What Do Jews, Christians & Muslims Say?
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New Haven, Connecticut -- Death Penalty on 6 Counts of Murder
The verdict was handed down from the jury along with the sentencing - 6 counts of murder against Steven Hayes - But it took three and a half years and untold amounts of money from the victim's family to hear this verdict rendered.
Although Dr. William Petit Jr. said he felt a sense of justice when a jury sentenced the killer of his wife and two daughters to death Monday, he was also critical of the way the state handles capital crimes.
Petit called that time frame "absurd," and noted that Virginia, Florida and some other states routinely take capital cases to trial in half that time in instances where defendants are caught at the scene or shortly after.
His wife, Jennifer Hawke-Petit, and daughters Michaela, 11, and Hayley, 17, were murdered July 23, 2007. Steven Hayes was sentenced to death 40 months later. Both Hayes and co-defendant Joshua Komisarjevsky were caught outside the Petit home, and both confessed.
"Fortunately, in this case, justice delayed was not justice denied," Petit said of Monday's verdict.
State Rep. Michael Lawlor, co-chairman of the legislature's judiciary committee, said that Petit raises a fair point, but doubted that there was a reliable legislative solution.
Lawlor, an opponent of the death penalty, said the state could pass a law mandating that capital cases come to trial within 18 months, "and then you'll find out, on appeal, after the prosecution and conviction, whether that law is constitutional.''
Lawlor, a former prosecutor, said that death penalty cases simply take a long time because the stakes are so high and a mistake by the prosecution could result in an appeals court's overturning the sentence.
Petit also said that he would like to see more money channeled into support for the families of homicide victims. He said that if he didn't have the financial means, he couldn't have devoted the amount of time he did to the case. A victim's family with fewer financial resources would be shortchanged by the system, he said.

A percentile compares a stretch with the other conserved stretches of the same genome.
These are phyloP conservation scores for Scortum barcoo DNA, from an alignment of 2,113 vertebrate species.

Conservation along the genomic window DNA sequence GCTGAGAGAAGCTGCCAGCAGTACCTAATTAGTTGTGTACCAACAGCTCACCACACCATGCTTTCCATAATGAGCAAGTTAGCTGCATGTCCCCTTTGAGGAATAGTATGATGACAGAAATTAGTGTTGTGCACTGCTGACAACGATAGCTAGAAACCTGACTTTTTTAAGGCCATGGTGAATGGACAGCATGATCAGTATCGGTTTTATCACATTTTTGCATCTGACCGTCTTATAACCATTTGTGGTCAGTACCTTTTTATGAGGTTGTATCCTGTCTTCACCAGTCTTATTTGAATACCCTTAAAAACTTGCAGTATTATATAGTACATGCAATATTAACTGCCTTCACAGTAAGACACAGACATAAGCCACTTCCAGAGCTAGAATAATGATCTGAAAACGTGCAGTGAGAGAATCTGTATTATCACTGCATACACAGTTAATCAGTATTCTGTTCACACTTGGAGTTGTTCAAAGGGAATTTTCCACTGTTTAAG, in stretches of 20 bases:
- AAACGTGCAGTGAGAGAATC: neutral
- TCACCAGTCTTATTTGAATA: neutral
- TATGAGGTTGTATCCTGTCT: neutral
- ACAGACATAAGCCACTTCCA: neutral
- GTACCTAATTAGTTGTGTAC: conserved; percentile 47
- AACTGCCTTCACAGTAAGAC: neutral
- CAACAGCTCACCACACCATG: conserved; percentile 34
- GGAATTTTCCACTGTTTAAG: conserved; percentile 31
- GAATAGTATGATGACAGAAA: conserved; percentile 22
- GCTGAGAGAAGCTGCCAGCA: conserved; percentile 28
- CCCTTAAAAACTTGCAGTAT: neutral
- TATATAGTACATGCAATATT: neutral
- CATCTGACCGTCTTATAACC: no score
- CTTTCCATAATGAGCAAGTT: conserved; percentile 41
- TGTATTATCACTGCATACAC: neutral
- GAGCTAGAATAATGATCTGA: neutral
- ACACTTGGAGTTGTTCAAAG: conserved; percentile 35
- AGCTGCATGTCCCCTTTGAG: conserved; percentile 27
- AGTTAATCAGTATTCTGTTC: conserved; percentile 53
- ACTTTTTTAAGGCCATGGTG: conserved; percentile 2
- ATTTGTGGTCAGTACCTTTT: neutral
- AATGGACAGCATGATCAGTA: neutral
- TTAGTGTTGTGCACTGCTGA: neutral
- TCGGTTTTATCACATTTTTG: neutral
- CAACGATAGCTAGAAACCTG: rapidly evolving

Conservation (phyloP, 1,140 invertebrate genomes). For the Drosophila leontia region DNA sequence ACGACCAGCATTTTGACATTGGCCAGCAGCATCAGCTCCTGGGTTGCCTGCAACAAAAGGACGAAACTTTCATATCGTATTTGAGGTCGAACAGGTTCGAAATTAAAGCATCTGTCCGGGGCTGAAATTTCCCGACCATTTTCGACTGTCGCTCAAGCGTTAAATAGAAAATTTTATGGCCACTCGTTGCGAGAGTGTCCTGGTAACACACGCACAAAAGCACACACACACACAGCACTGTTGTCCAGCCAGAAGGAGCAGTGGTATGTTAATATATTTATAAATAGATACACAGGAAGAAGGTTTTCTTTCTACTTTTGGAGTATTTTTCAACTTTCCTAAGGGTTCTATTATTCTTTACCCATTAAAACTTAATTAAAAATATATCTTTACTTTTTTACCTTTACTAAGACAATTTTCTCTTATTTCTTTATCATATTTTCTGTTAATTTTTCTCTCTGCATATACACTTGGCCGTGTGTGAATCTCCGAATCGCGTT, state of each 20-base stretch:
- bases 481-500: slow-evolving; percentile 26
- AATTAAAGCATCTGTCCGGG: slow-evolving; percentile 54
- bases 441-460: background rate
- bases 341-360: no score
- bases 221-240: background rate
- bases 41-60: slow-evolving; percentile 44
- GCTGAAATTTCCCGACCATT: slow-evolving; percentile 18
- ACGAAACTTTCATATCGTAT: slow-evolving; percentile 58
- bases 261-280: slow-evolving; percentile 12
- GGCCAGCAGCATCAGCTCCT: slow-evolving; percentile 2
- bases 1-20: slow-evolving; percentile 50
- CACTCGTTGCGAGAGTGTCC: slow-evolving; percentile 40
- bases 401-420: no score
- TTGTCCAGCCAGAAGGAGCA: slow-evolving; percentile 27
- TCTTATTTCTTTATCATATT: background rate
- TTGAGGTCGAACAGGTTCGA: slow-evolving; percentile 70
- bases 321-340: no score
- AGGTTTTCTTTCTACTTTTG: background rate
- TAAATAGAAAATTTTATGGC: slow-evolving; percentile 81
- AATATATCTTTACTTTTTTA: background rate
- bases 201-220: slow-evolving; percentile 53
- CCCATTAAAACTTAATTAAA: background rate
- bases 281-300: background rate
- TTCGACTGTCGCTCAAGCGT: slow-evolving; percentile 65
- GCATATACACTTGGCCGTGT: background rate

Petit's comments were part of his emotional remarks from the courthouse steps after the jury returned the verdict of death on six counts against Hayes.
Petit, with family members and friends pressed in around him, said he wasn't looking for closure.
"I don't think there is ever closure,'' Petit said as a chilling wind whipped up Church Street. "Whoever came up with that is an imbecile.''
Asked if he can start to heal, he said, "It is helpful that justice has been served with the appropriate verdict.''
The horrific crime affected the town of Cheshire in a fundamental way. On Monday, residents of that town and others reacted -- most positively -- to Hayes' death sentence.
"I think that it would have been a waste of taxpayers' money to keep [Hayes] alive," said Kim Abate as she wheeled her grocery cart to her car in the Stop & Shop parking lot about a mile from the Petit home.
Abate said of Hayes' sentence, "It's the greatest thing I've heard in a while, even though I'm usually against the death penalty. But this shook our town to its core."
Here is what we find from the "experts"(?) on Islam --
Does Islam support the death penalty?
General Reference (not clearly pro or con)
|The Qur’an, in a 1983 translation by M.H. Shakir and hosted online by the University of Michigan (accessed July 25, 2008), contains the following two references to a death penalty:
"Whoever slays a soul, unless it be for manslaughter or for anarchy in the land, it is as though he slew all men; and whoever keeps it alive, it is as though he kept alive all men; and certainly Our apostles came to them with clear arguments, but even after that many of them certainly act extravagantly in the land. Chapter 5, Verse 120 "The Table"
|The British Broadcasting Corporation (BBC) wrote in its fact sheet "Islam and Capital Punishment" dated June 23, 2005, that:
|Imad-ad-Dean Ahmad, PhD, President of the Minaret of Freedom Institute, wrote in his Nov. 6, 2001 article “Timothy McVeigh and the Death Penalty” published on www.islamonline.net, that:
Does Islam support the death penalty?
|PRO (yes)||CON (no)|
|Understanding Islam, a website dedicated to educating the public about Islam, stated the following in its article, “Regarding the Death Penalty,” published on www.understanding-islam.com (accessed July 29, 2008):
Shahid Athar, MD, President of the Islamic Medical Association of North America, wrote in his article “Capital Punishment - A Faith Issue in an Islamic Perspective,” published on www.islam-usa.com (accessed July 25, 2008):
Sheikh Ahmad Ash-Sharabasi, former Professor of Islamic Creed at Al-Azhar University (Cairo, Egypt), issued a fatwa, published on www.islamonline.net (accessed July 25, 2008) that stated the following:
|Tariq Ramadan, PhD, Professor of Islamic Studies at Oxford University, wrote in his Apr. 5, 2005 article, “An International Call for Moratorium on Corporal Punishment, Stoning and the Death Penalty in the Islamic World,” that:
Rabia Terri Harris, Coordinator of the Muslim Peace Fellowship, wrote in her article “Islam and the Death Penalty,” published on www.amnestyusa.org (accessed July 25, 2008):
Khaled Abou El Fadl, Professor of Islamic Law at the UCLA School of Law, in a Jan. 25, 2002 conference hosted by the Pew Forum, titled "A Call for Reckoning: Religion and the Death Penalty," stated:
Does Christianity support the death penalty?
Does Judaism support the death penalty?
But What Do You Say?
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